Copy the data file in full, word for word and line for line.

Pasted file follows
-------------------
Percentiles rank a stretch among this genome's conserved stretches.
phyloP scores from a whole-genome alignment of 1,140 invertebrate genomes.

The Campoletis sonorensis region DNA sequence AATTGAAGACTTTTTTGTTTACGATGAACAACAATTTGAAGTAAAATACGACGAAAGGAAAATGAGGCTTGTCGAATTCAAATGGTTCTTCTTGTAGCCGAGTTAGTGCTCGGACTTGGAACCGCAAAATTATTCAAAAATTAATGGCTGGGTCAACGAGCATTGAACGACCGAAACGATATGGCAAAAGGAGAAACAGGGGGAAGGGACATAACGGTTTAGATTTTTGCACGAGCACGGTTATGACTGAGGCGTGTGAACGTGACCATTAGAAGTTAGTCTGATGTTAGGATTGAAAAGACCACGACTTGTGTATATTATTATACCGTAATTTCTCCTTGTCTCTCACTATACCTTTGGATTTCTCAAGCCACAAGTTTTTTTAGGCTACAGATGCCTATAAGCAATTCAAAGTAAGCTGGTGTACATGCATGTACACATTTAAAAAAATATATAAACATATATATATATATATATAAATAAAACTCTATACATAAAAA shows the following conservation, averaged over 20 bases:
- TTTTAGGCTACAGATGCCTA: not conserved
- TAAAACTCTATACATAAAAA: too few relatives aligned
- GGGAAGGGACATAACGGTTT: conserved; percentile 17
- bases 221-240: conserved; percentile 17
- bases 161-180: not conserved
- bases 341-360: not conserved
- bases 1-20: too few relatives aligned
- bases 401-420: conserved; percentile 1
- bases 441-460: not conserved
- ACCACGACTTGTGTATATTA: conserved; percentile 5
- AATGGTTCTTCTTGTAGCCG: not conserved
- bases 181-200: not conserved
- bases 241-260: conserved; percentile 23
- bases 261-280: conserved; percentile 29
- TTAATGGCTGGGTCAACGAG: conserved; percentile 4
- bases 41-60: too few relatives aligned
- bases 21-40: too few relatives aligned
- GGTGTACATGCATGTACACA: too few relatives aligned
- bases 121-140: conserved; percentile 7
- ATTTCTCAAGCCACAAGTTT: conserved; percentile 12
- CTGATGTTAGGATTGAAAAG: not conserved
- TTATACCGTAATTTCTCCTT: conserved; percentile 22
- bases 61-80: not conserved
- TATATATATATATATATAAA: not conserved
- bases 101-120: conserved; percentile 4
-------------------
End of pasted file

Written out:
Percentiles rank a stretch among this genome's conserved stretches.
phyloP scores from a whole-genome alignment of 1,140 invertebrate genomes.

The Campoletis sonorensis region DNA sequence AATTGAAGACTTTTTTGTTTACGATGAACAACAATTTGAAGTAAAATACGACGAAAGGAAAATGAGGCTTGTCGAATTCAAATGGTTCTTCTTGTAGCCGAGTTAGTGCTCGGACTTGGAACCGCAAAATTATTCAAAAATTAATGGCTGGGTCAACGAGCATTGAACGACCGAAACGATATGGCAAAAGGAGAAACAGGGGGAAGGGACATAACGGTTTAGATTTTTGCACGAGCACGGTTATGACTGAGGCGTGTGAACGTGACCATTAGAAGTTAGTCTGATGTTAGGATTGAAAAGACCACGACTTGTGTATATTATTATACCGTAATTTCTCCTTGTCTCTCACTATACCTTTGGATTTCTCAAGCCACAAGTTTTTTTAGGCTACAGATGCCTATAAGCAATTCAAAGTAAGCTGGTGTACATGCATGTACACATTTAAAAAAATATATAAACATATATATATATATATATAAATAAAACTCTATACATAAAAA shows the following conservation, averaged over 20 bases:
- TTTTAGGCTACAGATGCCTA: not conserved
- TAAAACTCTATACATAAAAA: too few relatives aligned
- GGGAAGGGACATAACGGTTT: conserved; percentile 17
- bases 221-240: conserved; percentile 17
- bases 161-180: not conserved
- bases 341-360: not conserved
- bases 1-20: too few relatives aligned
- bases 401-420: conserved; percentile 1
- bases 441-460: not conserved
- ACCACGACTTGTGTATATTA: conserved; percentile 5
- AATGGTTCTTCTTGTAGCCG: not conserved
- bases 181-200: not conserved
- bases 241-260: conserved; percentile 23
- bases 261-280: conserved; percentile 29
- TTAATGGCTGGGTCAACGAG: conserved; percentile 4
- bases 41-60: too few relatives aligned
- bases 21-40: too few relatives aligned
- GGTGTACATGCATGTACACA: too few relatives aligned
- bases 121-140: conserved; percentile 7
- ATTTCTCAAGCCACAAGTTT: conserved; percentile 12
- CTGATGTTAGGATTGAAAAG: not conserved
- TTATACCGTAATTTCTCCTT: conserved; percentile 22
- bases 61-80: not conserved
- TATATATATATATATATAAA: not conserved
- bases 101-120: conserved; percentile 4